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Lethbridge Herald Newspaper Archives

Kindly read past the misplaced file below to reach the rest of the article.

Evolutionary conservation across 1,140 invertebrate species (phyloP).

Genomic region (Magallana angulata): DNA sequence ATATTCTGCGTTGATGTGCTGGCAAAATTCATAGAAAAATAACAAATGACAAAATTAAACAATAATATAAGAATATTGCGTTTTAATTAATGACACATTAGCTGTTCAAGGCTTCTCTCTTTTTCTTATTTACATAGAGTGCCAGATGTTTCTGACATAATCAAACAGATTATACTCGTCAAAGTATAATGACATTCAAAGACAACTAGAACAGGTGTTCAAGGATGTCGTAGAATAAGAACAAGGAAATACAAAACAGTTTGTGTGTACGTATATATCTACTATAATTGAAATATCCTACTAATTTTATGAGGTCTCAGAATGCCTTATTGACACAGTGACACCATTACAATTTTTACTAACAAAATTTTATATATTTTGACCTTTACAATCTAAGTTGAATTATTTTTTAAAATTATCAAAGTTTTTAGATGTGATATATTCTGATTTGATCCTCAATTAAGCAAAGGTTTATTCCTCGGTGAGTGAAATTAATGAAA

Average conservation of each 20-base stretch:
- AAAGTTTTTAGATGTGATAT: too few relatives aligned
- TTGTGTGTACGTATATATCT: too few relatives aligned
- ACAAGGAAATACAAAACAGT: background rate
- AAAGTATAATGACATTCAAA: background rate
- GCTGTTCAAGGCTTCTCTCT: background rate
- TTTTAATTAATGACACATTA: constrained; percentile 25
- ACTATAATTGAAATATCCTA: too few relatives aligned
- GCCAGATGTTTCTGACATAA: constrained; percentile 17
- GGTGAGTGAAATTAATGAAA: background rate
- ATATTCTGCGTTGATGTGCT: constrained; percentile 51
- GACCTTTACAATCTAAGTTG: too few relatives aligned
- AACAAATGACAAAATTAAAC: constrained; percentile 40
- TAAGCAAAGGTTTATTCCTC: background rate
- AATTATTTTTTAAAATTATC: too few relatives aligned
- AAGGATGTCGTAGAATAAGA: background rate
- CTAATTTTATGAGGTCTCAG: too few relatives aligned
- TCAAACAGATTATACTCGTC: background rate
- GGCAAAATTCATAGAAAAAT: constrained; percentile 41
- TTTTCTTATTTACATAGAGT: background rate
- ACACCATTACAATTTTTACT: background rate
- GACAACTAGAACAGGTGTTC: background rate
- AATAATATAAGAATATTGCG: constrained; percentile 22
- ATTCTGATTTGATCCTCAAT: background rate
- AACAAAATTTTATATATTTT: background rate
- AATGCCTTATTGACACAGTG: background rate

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Lethbridge Herald, The (Newspaper) - December 28, 1912, Lethbridge, Alberta ay, December THE DAILY HERALD Where You Enter- tain Your Guests Home not (or iu alone, but s.cuim wciciii siiouid be as it trie live acd artutic is Therefore ttie decorating of the Dining Room should ic- Cclvc the uref ul and serious of the home-maker. EM? WMH "Smooth osStono" Enables the hosne-mikcr to produce tSc and pernunetit effects never before ptmtlils. his the new fmUli lor Blaster and meat and cdllngc. Fine (or rtfinishiue buibp. is durable and taniury-is not nifccted bj Etcaia ur be thontughly clt-insed with warm water and jiurc Gwiils soap. Suitable fur every wall in ihehoasj-iatea place of wall piper and lubomine, Sbtten beautiful colours and white. Sold by leidinc deilm._ Write tit paiut users. G.F.STEPHENS PAINT AND VARNISH I1AKER5 WiNNlPEC.CANADA AMrf AI CALCASY Kayr Hardware Local Agents After 25 years' continuous service, Andrew Scott has resigned his posi- tion as teacher at the Tuckcrumith school. MUSIC in tlie city churches this year occulted a very prominent place In the var- ious religious exercises. There was !a marked improvement In the work I of every choir AS compared to last year and this means a great deal for 1 (ho future. .1 visited one or two of tho services on Christinas Day and was deeply i: rossed with tho Blng- j of the and congregations. One docs not wish to ailirm that the hurch should by converted into a concert hall, but it may be stated that tho time lias arrived when the choirmaster must be seriously con- sidered in hi? alms towards making tho musical survico of the church more effective. The minister now-a- rtnya looks for a groat deal of help from his choir director as unless tho music is arranged with a View to fit- ting in perfectly with the character of the service, it is liable to become as mere brass and tinkling cymbals. The members of a choir invariably rill take an interest in the musical of the church if they arc en- couraged by the officials and congrc-; Cation, it sometime happens that the poor choirmaster has to do all the encouraging as the congregation at times are apt to look upon the choir as something unworthy of much con- sideration. Some congregations ex- pect a year music for but that day hag long since passed. Conditions in this western country are vastly different from those in the east where it is an easy matter to get hold of voluntary singers, yes even excellent soloists, who arc will- ing to sing for the love of tho thing. I'ho paid soloist must be considered of iho views of some re- igious cranks who don't believe in .ho practice. To make the service )f tho churches at the present day thoroughly effective there must bo the comblimtltii of tho minister and tho choirmaster. Doth officials must work hand iu hund for the uplifting of the backslider and tho gathering togeth- er of those who sometimes rarely see! the inside of a church. Any church without tv refined musical service must always find itself seriously hiun-i pered. 1 sincerely trust that Leth- brldge church-going people (there j should be hundreds more) will make it a point to encourage those in charge of the musical welfare of tho church. Next Christmas season I would like to see members of the various choirs combine in producing the "Messiah" or at least portions of it. It would prove of everlasting benefit to those who would take part. There Is undance of choral talent in the city but it requires developing. Black Hand Terror In Copenhagen a Russian violinist named JMitnizky.has been reduced to a state of abject terror by thc.Hlacb 1-1 and, which has demanded the sum of and promised him in ease oE iiis refusal a speedy exit from this world. Since receiving the letter Mitnizky lias insisted upon appear- ing only in a cage of iron and steel on the stage and with a pair of pistols ready for any emergency. Mmarcli Iheatrt Miller Bros. 101 Ranch IN FOUR REELS The greatest western picture ever produced. In addition the Monarch's own regular program of unexcelled photo-plays. for this day 15c and 25c SPECIAL ANNOUNCEMENT MOM THE FIATUPf THEATRE MISS MABLE NOBMAND Diving Vtnui "He Water Ipph" A CLEVER COMEDY 4f OTHER I A I FEATURES j Q MISS ETHEL The Girl MONDAY ANOTHER IT I Mil ING TWO REEL "KAY BEE" MIUTARY PRODUCTION COMING JwNivy tin t Pletvrvt Balkan War January Mh and "The Peril of The Plaint" A-t the Morris Of all the bills so far presented by the Allen players. last night's attrac- tion "The College Widow" surpassed them all and the management are to be highly congratulated on staging such a bill. Judging by the hearty applause in the audience, there was many a man taken back to the scenes of his school and college days. Tonight that well-known satire on woman's suffrage will be played, "A Contented Woman." Those who wit- nessed its last performance here will remember that it is a difficult job to keep a straight face-. By special re- quest and tho re-arranging of the future dates, the Allen Players are re- maining here for four five nights more. At Starland A very versatile program consti- tutes tlie week end offering at popular Starland, there being fH-e excellent subjects on the bill. Whilst ell are lirst class attractions, special mention must be made of the clever Key j tone comedy, "The Water in which alias Ma'ble Normaml, jpopululy known as the divine Veaus, is featured to great advantage. During the action of the pleasing little playlet, Miss Normand performs several aquatic feats, her diving being espeeia.il; good. The management announce tliat the first of the Balkan war series, will be shown at Starland on New Year's day. A Long-, Cool Outdoor I These startling pictures will be shown here In series, each being taken right on the firing line of the present war. They will constitute most remarkable attractions, and will give the onlooker a comprehensive Idea of tho of warfare.. Another 'great feature booked for Jan. 6th and 7th is "The tho which has been secured ex- clusively by Starland. Miller Bros. 101 Ranch the Monarch Monday afternoon and evening promises to be banner occasions at the Monarch Theatre, the famous 101 Ranch being shown In four reels of animated. photoplay. Motion picture critics declare thla feature to be the finest of its kind ever produced and it can certalujy be said that its equal has never yet been presented in this city. Jn addition to the above tioned feature (which baa been se- cured extra at a great expense) tbe Monarch's own program of three reels will be presented, making seven reels in all. On account of the extra expense In connection with a stupen- dous program of this kind it has been necessary to increase the admission for this night only, to 25c and 15c. Morris Theatre TO-NIGHT At pjn. MISS VERNA PELTON -----And the Allen Players will Present------ "A Contented Woman" Come and eiyoy good htarty laugh PRICES 25c., 50c., 75c.' Theatre Boi OiEce Open from 10 a. m, daily.' Letters from a Deep Sea SmsZer- )URIN' manoovers off Spit'ead, the Admiral 'ad a bit of a fallin1 aht with our First Luff, an1 boarded us, 'oppin' mad, for to give 'im w'at for. An', 'ang me, if the bloomin' bird didn't up and pipe at 'im, 'Give us a pipe o1 PINNACE, w'ich appened to be 'is real name. Well, Ol' Bill 'e drops 'is glass eye, an1 'ands it to me, 'ot and 'eavy, Wen 'e sees it's the bird, though, 'e grins a bit an1 walks on. But 'e was feclin' so good that lets our Number One down easy like, an1 blest if they don't ship me down six tins o' PINNACE from the ward-room-stores, w'ich I smokes off and on thereafter durin' dog watch- It makes jolly good smokin" too, an' I learned later on that OF Bill smokes it 'isself, knowin1 like I do w'at a good smoke is." 3 Medium and Full. 3 4 and 8 oz. COOLEST OUTDOOR SMOKE. SOLD THE WORLD OVER. QIT A TIN AND ENJOY IT TO-DAY. Made by (he B.D.V. People, London, England. F. W. Dimock, Toronto, Direct Representative -IKCMdOTldniKKIKX Best of Political Dramas The latest dramatic sensation, "The Buller's will be the offering at the Majestic Theatre, for two nights starting Tuesday, December 31, and is sure to'bo a most.Interesting engage- ment. "The Butler's Secret" deal! with the political life ID one of tie eastern cities at this time when "reg- ilars" and "Insurgents" are comhin- ng for national recognition, and UB- QB every device, legitimate and oth- erwise, to divert public favor. The action of. the play is laid in Morris- N: J., where a gang of political rlngsters headed by one Bill nigglns, are ordered by the system to "put through" the "gang's" candidate for Maynr and beat it at any cost, a pop- ular and rising young lawyer, a favor. He- in society and the choice of the people. The only hope the' machine lias is to find something discreditable in the moral life of Gregory, the peo- ple's candidate, so they can ruin his political and social influence. They run on to what they consider a little irregularity'in his past life, at least to make a sensational story, through the tales of a certain Dr. Chitwood, who has fallen to almost the lowest levels through the use of cocaine. In order to give it credence they must get the whole story, and the "gang" use every effort, by bribery, intimida- tion, and "third degree" methods to obtain from the doctor, the prized in- formation, but the old doctor realiz- ing what a friend young Gregory has been to him, and is already ashamed of the trouble he had caused, commits suicide in the presence of the "gang" leader, considering that the only way the secret will be The author, with wonderful know- ledge of the stage, has not subordinat- ed drama for but has woven an absorbing story of political intrigue into a theme of consistent domestic life, that excels anything that has heretofore been produced. The production discloses a master hand in every detail, and the cast in- eludes some of the best known players on the stage, among them Mrs. Annie Adams, mother of Miss Maud Adams, and Wilford Lee, whose work as the cocaine doctor, is receiving unstinted praise. MAJESTIC THEATRE Foremost Character. Actretu MRS. ANNIE ADAMB, Mother of Mill M.ud. Adaml, In .THE LATEST DRAMATIC SENSATION "The Butler's Secret" "A Play With ELABORATE SCENIC PRODUCTION, METROPOLITAN CAST PRICES: 76o, 50o; GALLERY 25e. Seats now empale at Kenny Allin's Drug Store resembles that of the highest-salar- ied tenor of the rtay to Win For him the popular title of "The Red Car- uso." Instead, judging by the London Observer's Dcrlin correspondence, one uses the expression "bronze uncomfortably suggestive, as it is, j of a certain undesirable quality o[ voice. Reference is made to the fact I that "critics declare unreservedly J that an undeniably wonderful talent- lies hidden in his throat.1' "His" refers, of course, to the Chip- Indian graduate of tho Yale School of Medicine, Carlisle Kau- Baw-CJam, whose vaudeville success- es in Vienna and Berlin have already been told. I Musical Services Appreciated The clergy of St. Patrick's Church isl: io tliiink the members of St. Patrick's Choir for their hearty co-op, oration in rendering the Op. 13 of M. Ilaller on Christmas Day." It was a groat encouragement to SOQ ladles and gentlemen, who. do not In the least protend to be professional singers suc- ceed so well inthe new contrapuntal style. Though also a novel ex-perlence to the loral band players, Mr. CHne ovlilblter] n great ability in adapting the wind instruments to the vocal rol'-phony. The sweet cornet part was plven 'with masterly skill by Jlr. Cllne himself. The occasion has thus fur suffici- ently shown that classical polyphony composed In the style of Palestrlna and bis great contemporaries always remains superior to operatic perform- ances so frequently listened to ia church services of our tiine. The that people who enjoyed tho Stratus of contrapuntal compositions for the '.trei tlmo iu their life, were simply de- ishted with !t, bas gladly'Surprised .lie members of St. Patrick's choir, and will Inspire them to Increased act- vily in cultivating the polyphonic style iu Hit- coining year. Indian iu every line of his. physi- ognomy and gaunt six-foot frame, Kaw-Baw-Gam will bring an unusual personality to the impersonation of grand opera heroes when he is ready for a career soon to he opened to him. Of one thing he may. he abso- lutely will be inspiring "copy" for avid press agents, whom we may as well forestall on one point right here by recording that this "lied who may one day at the Metropolitan, recently in- herited the chicitancy Of the Chippo- was through the death of his father. allusion to concord and discord, to time to letting down the pegs, to the hoarseness of the singer who has "a bad to forbidden progres- sions ami a host 'of other things. These are enough to show that Shakespeare Inew more of the art, than the average 'literary man does And they also indicate that 65- the gentlefolk Of his time music was not dismissed with a wave o! the h'aml as being an affair !lt only for the lei- sure of girls, but was treated' is soriicthing'vso wonderful and benefi- cial in its influence that it should oc- cupy some place in the life of every C. Parker in the Monthly Musical Record, London. Extremely Puthetle Among all the touches ot tetroiri and pity in the It'there thing more pathetic, askn the Lioii- don Observer, than the tent by the Chronicls's correspondent Constantinople to the .effect that the Sultan "has even sent his own pri- vate orchestra to play in the hospi- tals and other buildings where the wounded are being Choral Service Records So ineradicable is the choral germ in tlic individual in England thai tlie average chorister it his inalienable right, according to all appearances, tn remain the choir or singing society which he is a member as long as ho has breath enough to squeak. Tho result is that from time to time long records of "choral service" are chronicled. One of tlio longest is now reported from the town of where aciti- i zen has iust completed his fifty-first I year of church choir during which period, lie.is proud to say, he lias sung under the batons of Verdi, Sullivan. .Joseph Drvnby and Fred- eric l.'oiven, as well as men of less distinction. j I American Books on I The number of works in musical including text books, by American writers, .or tgreiga. bora musicians who hive become of tie Unjtea States, exceeds 350 different'books, acgptding to an I mate in The Mujipian. Restore Gray Hair To Natural Color The Red Caruso Ono dursu'r say "golden il svenis. KjXM'.'iiiK of an Imliati U-nor. CVLII ulna UJK vu Shskeepeare'j Attitude Toward Muslo H we thai" Shakespeare, was in the position of thf average man in his attitude toward music, it says I much that is favorable for tho pub- lic of the time. Again and again he roveals a (jllick sense of ils powers anil a keen susceptibility to its in flucni.'e. References to music are fre- j in his works, and seldom wil.li- 1 oui point 01 iulerest. He makes BY COMMON HARDEN SAQI A DHUFF, FALLING, FADED, GRAY HAIR The old idea of ustnir Bfift .for darkening the hair In again comlnr In vogue. Our had dark glossy hair at- geventy-five, while our m-tthftrs nre gray before they are'flfty. grandmothers kept their hair soft and Rlossy with a. "sage tea" which also restored tho natural color. One objection to using1 such pre- paration wap the trouble of making It. This objection has been overcome by the Wyeth Chemical Company of Xew York, who has, placed on thi market a superior preparation of Siigre, com- bined with Sulphur and other valu- able remedies for dandruff, Itchlnf sculp, and thin, weak, falling The beauty of hatr more on Its rich, even than anything" Don't have dry, faarvh faded half, when a etmple. hcririleii will back tte color'Uf ftw and'don't be-tormented. dandruff, Itchinc pcsjp and' fill- Ing hairs. Wjeth s Sif% ind flair Remedy will quickly wrf-ec.t these troubles and give color, ind beauty to your hair. Gel a fifty cent, bottle from your' druggist today, nnd prove" vonr own sntlsfnctlnii. All .-ell !t, >inrter guarantee tlitt ttit '.v ill refunded If remedy ot cxnrlly us represented. Aftiiti: lIlKiiiliotlium Co. ;